The ML tree was fully resolved, but bootstrap values >75% were found only for clades present in the strict consensus tree of the most parsimonious trees obtained in the maximum parsimony analysis. Hyalotrichopteris anetioides was found to be sister to C. angustifolium (Fig. 1), but alternative relationships were found in the Splitgraph analysis (Fig. 2).
Status of Hyalotrichopteris Anetioides
Our data suggest that Hyalotrichopteris anetioides nests within Campyloneurum. To separate it generically renders Campyloneurum paraphyletic. Hyalotrichopteris anetioides shares with species of Campyloneurum the principal characters defining the genus, namely areolate venation with costal areoles containing one excurrent free veinlet and non-costal areoles containing (1–)2–5 excurrent free veinlets (León, 1992). Characters used by Lellinger (1988, 1989) to separate Hyalotrichopteris are either not restricted to H. anetioides, such as the branched multicellular hairs (which also occur in Campyloneurum aphanophlebium), or are unreliable, such as frond size and habitat. The unusually large number of marginal excurrent free veinlets, which is uncommon in Campyloneurum in general, may correlate with the reduction in leaf size.
Relationships Within Campyloneurum
León (1992) tentatively divided Campyloneurum, a genus of ca. 50 species, into ten groups, of which six are represented in our study. She placed C. anetioides in the C. aphanophlebium group, comprising only these two species. This group is characterized by having specialized branched, multicellular hairs. Further shared characteristics are the presence of undivided, primary, non-costal areoles, free veinlets along the margin, and medial sori.
Our results (Fig. 1) suggest that there is some affinity between Campyloneurum anetioides and C. aphanophlebium, but other species such as C. angustifolium may have closer relationships. Our current taxon sampling is insufficient to explore the relationships among species of the genus Campyloneurum as demonstrated in the low resolution in our maximum parsimony analyses and the many alternative topologies in neighbor net analyses. We cannot draw any conclusions about the monophyly of some proposed groups within the genus Campyloneurum and/or the species delimitation of some putative closely related species in the C. angustifolium group. These questions require a much denser taxonomic sampling. This restriction also applies to the position of taxa at the earliest split within the genus, although C. phyllitidis is not only the sister to the remaining genus but also shows similarities in its morphology with the sister genus Niphidium such as prominent costa and veins on the abaxial leaf surface, coriaceous blades, and erect fronds. Our data set contains only 36 parsimony-informative sites from a total of 230 included characters. This low percentage (about 16%) of informative sites may indicate that Campyloneurum has diverged and radiated relatively recently. Similar low percentage of informative and/or variable sites were reported in other studies employing the trnL-F IGS region to elucidate relationships between closely related species of Polypodiaceae (Haufler et al., 2003; Janssen and Schneider, 2005; Schneider et al., 2006a, b; Smith et al., 2006) and Aspleniaceae (Schneider et al., 2005). In the Aspleniaceae study, divergence times were estimated for a lineage of asplenioid ferns (Schneider et al., 2005) and the results indicated a diversification in the Miocene corresponding to a level of sequence divergence as observed in Campyloneurum. The exact timing of this genus diversification is currently unknown but the distribution of the genus suggests putative correlations with geological and climatic changes in the upper Tertiary shaping the extant plant diversity of South and Central America. Future studies require not only denser sampling of species within the genus and but also sampling of more variable markers.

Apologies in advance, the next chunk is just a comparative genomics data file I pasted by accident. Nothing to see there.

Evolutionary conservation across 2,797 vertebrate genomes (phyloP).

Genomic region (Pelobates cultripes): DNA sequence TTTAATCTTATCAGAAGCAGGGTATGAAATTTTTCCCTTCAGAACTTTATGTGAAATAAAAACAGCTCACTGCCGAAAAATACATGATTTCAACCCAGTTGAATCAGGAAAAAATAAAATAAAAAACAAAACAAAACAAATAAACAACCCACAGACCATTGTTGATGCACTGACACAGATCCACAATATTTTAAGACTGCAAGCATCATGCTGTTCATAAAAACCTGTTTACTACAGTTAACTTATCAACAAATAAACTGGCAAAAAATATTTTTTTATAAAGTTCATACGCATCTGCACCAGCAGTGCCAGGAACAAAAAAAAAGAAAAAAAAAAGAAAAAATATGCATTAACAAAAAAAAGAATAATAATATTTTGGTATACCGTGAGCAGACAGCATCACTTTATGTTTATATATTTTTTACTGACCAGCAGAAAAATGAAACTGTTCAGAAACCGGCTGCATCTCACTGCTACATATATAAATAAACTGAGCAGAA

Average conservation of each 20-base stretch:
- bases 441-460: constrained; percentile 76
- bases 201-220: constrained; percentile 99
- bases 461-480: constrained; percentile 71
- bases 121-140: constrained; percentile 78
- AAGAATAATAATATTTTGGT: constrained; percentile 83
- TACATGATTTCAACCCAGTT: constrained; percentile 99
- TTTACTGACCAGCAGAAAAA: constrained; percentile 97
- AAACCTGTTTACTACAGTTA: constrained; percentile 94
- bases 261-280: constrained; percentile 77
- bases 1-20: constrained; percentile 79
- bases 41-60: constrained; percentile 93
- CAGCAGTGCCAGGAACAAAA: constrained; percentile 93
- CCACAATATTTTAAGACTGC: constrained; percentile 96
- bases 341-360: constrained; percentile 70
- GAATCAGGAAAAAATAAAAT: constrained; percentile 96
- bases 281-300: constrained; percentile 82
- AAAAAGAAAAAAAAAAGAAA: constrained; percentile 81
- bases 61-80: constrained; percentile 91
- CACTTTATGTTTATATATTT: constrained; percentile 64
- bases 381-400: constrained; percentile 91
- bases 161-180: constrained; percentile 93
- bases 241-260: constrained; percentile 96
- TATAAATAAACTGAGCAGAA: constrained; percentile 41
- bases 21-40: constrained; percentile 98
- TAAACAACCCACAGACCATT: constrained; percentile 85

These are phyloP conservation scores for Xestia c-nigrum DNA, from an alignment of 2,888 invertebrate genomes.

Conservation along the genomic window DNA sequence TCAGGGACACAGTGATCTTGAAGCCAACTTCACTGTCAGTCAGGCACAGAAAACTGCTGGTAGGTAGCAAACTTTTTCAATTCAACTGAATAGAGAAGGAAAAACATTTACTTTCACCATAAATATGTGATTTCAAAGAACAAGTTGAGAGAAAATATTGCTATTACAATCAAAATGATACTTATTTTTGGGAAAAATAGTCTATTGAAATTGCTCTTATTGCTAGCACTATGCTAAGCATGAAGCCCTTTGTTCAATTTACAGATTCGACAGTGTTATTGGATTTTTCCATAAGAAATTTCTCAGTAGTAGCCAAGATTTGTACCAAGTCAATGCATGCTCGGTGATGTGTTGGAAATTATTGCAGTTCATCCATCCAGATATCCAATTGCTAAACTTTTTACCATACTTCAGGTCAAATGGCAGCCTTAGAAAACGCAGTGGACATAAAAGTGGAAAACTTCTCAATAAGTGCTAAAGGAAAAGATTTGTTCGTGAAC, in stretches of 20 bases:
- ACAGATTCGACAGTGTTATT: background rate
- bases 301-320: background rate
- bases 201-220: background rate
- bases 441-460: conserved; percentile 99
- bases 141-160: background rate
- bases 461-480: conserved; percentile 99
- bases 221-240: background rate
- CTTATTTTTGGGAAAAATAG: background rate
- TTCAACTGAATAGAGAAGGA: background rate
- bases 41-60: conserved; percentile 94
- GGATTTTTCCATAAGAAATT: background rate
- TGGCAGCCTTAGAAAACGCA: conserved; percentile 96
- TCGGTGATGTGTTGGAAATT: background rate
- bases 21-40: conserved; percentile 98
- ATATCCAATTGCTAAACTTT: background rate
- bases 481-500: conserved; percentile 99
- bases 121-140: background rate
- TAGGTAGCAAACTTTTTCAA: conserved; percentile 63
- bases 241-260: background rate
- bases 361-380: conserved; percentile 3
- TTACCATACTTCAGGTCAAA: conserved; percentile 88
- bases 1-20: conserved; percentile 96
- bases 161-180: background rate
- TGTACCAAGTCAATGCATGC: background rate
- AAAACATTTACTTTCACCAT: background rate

This investigation was supported by the German Science Foundation (DFG) grant to HS (SCHN758/2-1 and SCHN758/2-2) as part of the Schwerpunkt program (SPP 1127) “Radiations – origin of biological diversity”. We thank also two anonymous reviewers for the kind suggestions that helped to improve this publication.